According to the surviving pilot, he and the other pilot were both members of the Sky Knights Flight Club, which owned the aircraft, and which was based at Camarillo Airport (CMA) Camarillo, California. Both he and the CFI were qualified by the club to operate the aircraft on their own. The club also owned two other experimental light sport aircraft. These were a Quicksilver Sport MXIIS aircraft, N1712, and a Quicksilver MXL single place aircraft, N7712. On the day of the accident, a total of five persons, including the two accident pilots, planned to fly the three aircraft in loose formation south to the shoreline, and then proceed southeast from there for a local flight.


The aircraft was equipped with side-by-side seats and dual controls. According to the surviving pilot, he took the left seat and the other pilot, who was a certificated flight instructor (CFI), took the right seat, but this was not an instructional flight. They departed CMA via the "southeast pattern," which is one of three pre-specified routes to exit the CMA traffic area. They departed with about 10 gallons of fuel on board, and the non-CFI was the pilot flying. He estimated that it took about 15 minutes to reach the shoreline, which was about 7 miles south of CMA. At the shoreline, the three aircraft turned left, which put the shoreline off their left side.


Shortly after they passed a large rock outcrop known as "Mugu Rock," the pilot felt a "skip" in the engine. At that time, they were cruising off the shoreline, above the ocean, at an altitude of about 300 feet. The skip repeated a few times, and the pilot then asked the CFI whether he felt it too; the CFI replied in the affirmative. They decided to reverse course and return to CMA, and also advised the other two aircraft of their situation and intentions. They reversed course, the engine irregularity continued, and the two agreed that they should climb to gain altitude in case the situation deteriorated. At that time the pilot advanced the throttle to climb, but the rpm only went to about 5,900, instead of the desired target value of 6,100 to 6,300 rpm. The pilot asked the CFI to advance his throttle to try to obtain more rpm. The CFI pushed on the throttle, but was unable to increase the rpm above 5,900. The rpm was then observed to be slowly decreasing. The aircraft could not climb, and then became unable to maintain altitude. Due to their different experience levels, they agreed that the CFI should now become the flying pilot, and a transfer of control was effected.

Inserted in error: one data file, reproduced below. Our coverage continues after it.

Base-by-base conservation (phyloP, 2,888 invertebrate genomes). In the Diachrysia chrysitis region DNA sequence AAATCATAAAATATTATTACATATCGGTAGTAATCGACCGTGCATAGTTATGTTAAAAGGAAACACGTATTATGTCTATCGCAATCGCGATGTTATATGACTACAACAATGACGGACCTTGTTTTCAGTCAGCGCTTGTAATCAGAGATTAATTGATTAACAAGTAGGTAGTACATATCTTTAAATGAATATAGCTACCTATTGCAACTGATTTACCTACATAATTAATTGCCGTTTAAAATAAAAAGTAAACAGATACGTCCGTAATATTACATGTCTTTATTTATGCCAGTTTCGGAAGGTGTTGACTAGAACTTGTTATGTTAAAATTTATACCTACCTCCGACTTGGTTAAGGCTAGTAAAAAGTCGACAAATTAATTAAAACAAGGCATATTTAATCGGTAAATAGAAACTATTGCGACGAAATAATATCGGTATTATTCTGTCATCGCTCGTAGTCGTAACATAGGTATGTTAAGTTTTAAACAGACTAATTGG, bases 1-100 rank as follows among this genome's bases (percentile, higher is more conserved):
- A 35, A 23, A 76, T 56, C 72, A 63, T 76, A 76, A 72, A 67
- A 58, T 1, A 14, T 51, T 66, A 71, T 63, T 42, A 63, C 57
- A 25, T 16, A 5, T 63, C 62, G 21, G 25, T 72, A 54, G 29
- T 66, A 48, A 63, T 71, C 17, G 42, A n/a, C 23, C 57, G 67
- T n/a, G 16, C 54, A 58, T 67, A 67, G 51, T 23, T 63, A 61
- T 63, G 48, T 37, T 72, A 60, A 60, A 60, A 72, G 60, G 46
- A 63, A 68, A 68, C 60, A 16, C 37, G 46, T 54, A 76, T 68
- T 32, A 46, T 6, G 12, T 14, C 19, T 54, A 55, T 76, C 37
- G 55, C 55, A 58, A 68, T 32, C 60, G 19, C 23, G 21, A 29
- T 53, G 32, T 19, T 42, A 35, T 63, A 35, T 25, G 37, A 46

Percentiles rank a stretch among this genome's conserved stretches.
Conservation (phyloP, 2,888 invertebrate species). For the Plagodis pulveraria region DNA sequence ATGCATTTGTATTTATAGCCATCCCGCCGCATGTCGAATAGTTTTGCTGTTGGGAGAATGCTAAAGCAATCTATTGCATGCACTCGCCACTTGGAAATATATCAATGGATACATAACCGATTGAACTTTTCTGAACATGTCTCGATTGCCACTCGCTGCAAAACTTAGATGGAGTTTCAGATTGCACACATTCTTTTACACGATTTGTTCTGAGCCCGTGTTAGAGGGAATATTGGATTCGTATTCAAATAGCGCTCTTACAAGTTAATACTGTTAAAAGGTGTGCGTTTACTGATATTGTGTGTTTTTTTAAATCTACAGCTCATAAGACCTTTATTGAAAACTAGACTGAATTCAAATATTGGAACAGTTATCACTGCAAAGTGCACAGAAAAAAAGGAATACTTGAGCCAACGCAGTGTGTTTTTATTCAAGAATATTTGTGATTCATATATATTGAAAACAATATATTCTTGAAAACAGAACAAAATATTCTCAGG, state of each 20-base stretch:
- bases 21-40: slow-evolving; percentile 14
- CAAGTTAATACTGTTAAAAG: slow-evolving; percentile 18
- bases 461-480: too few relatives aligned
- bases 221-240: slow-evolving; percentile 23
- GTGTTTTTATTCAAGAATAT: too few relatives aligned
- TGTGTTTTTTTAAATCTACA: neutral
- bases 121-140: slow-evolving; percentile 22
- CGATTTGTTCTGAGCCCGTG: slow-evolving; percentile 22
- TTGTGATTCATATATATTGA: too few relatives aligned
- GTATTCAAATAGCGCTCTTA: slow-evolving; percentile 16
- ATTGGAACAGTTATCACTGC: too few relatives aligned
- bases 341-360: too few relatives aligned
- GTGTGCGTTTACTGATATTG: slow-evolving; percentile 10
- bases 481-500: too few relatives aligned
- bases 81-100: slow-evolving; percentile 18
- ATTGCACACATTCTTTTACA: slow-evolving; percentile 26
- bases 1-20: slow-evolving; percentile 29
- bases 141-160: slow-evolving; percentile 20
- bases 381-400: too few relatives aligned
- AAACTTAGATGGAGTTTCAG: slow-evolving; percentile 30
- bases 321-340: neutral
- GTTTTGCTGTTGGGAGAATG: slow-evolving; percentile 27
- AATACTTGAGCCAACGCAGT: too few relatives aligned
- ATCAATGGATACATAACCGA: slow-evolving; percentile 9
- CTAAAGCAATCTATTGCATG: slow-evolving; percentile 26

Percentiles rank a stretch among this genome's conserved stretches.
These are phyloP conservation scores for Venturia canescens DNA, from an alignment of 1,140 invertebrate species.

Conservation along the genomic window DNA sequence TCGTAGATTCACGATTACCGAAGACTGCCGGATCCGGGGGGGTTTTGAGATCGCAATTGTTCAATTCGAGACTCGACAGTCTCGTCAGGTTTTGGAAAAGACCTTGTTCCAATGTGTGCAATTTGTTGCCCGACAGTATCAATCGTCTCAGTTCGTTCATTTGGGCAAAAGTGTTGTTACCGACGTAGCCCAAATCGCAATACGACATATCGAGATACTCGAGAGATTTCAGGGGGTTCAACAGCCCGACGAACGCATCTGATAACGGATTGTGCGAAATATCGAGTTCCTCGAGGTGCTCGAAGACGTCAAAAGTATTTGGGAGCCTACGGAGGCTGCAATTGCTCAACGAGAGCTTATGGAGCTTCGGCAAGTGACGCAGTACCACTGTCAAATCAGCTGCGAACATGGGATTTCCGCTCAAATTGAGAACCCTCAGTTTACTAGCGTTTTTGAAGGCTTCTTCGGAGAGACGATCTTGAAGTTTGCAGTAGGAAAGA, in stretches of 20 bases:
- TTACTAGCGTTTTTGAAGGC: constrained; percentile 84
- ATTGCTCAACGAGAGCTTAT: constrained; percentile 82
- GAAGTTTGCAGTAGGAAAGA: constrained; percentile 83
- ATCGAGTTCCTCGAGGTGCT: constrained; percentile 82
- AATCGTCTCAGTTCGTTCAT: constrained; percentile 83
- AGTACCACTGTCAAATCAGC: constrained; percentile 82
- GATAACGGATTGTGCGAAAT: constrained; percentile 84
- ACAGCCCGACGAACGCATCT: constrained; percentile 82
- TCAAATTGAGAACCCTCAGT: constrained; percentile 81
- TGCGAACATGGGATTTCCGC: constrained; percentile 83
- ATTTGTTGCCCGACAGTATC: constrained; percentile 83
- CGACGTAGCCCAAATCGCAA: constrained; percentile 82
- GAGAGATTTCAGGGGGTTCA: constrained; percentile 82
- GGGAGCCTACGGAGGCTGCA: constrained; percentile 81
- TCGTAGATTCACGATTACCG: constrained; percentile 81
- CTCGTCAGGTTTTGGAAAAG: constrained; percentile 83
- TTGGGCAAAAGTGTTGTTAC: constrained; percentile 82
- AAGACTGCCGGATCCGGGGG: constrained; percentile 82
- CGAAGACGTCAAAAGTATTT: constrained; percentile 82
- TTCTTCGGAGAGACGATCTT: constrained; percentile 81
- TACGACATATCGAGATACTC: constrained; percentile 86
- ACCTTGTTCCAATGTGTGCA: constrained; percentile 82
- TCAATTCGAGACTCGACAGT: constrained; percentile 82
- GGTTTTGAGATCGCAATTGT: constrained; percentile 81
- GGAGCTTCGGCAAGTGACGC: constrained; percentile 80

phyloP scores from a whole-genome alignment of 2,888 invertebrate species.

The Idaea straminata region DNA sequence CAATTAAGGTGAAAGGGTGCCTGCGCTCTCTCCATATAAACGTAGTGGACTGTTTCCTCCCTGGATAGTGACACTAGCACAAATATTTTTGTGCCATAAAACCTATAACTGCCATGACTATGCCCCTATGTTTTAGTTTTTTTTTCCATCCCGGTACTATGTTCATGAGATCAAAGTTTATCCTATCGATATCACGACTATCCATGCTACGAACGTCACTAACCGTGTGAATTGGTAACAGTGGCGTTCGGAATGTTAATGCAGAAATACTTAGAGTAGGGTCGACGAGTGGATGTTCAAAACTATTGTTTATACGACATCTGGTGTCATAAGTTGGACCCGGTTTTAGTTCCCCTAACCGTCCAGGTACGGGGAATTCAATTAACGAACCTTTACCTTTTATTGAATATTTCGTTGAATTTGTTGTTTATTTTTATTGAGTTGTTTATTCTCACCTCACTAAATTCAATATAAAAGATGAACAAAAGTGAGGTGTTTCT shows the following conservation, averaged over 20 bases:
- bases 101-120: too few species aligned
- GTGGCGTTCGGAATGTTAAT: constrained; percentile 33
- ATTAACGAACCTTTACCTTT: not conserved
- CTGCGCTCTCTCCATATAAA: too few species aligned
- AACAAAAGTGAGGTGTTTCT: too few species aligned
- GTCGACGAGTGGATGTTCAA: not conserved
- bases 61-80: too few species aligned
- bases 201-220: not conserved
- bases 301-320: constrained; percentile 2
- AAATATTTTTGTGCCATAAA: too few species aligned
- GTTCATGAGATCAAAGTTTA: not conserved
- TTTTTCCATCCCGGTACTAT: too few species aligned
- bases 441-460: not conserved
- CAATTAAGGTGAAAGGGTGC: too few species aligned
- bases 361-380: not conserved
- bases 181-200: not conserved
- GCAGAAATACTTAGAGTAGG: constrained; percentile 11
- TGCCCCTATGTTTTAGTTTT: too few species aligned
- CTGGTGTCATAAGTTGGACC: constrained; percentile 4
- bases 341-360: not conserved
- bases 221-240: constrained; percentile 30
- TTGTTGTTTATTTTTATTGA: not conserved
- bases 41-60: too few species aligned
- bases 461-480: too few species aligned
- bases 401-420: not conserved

The rpm continued to decrease slowly, over a period of 4 to 5 minutes, and it became apparent that they would have to conduct a forced landing. Because the coastline was rocky, and Pacific Coast Highway was crowded with traffic, they realized that they would have to continue flight to reach a sandy beach, or else put the aircraft in the water.


The continued decrease in rpm and lack of a suitable landing location forced them to ditch just offshore. The aircraft touched down slowly and under control, and remained afloat. The two occupants both successfully escaped the aircraft, and stayed with the aircraft until it began to sink. They then began swimming to shore, which was about 200 feet away. The pilot was ahead of the CFI, and they maintained verbal contact as they made their way to shore. The pilot kept verbally checking on the CFI; initially the CFI said he was fine, but later during the swim the CFI said that he was "getting tired." The pilot reached the shore and climbed out onto a rock, and then turned to see that the CFI was unresponsive and face down in the water. A bystander swam to and pulled the CFI from the water, but the CFI was unable to be resuscitated by the pilot and bystander, or by the paramedics who arrived shortly thereafter.


Federal Aviation Administration (FAA) information indicated that the aircraft was manufactured in 2001, and was equipped with a Rotax 503 DCDI series engine. Review of the maintenance records indicated that the most recent annual condition inspection was completed in January 2017, when the airframe had a total time (TT) in service of about 3,111 hours, and the engine had a time since major overhaul of 349 hours.


Photographs showed that the aircraft appeared to remain intact after it impacted, and then submerged in, the water. The morning after the accident, the aircraft was discovered to have been washed ashore. As a consequence of the rocky coast and wave action, the airframe and engine incurred significant damage. The aircraft was recovered later that morning, and transported to CMA for examination by NTSB and FAA personnel.


The 1656 automated weather observation from Point Mugu Naval Air Station, located about 3 miles northwest of the accident site, included winds from 260 degrees at 8 knots, visibility 9 miles, few clouds at 6,500 feet, temperature 25 degrees C, dew point 17 degrees C, and an altimeter setting of 29.81 inches of mercury.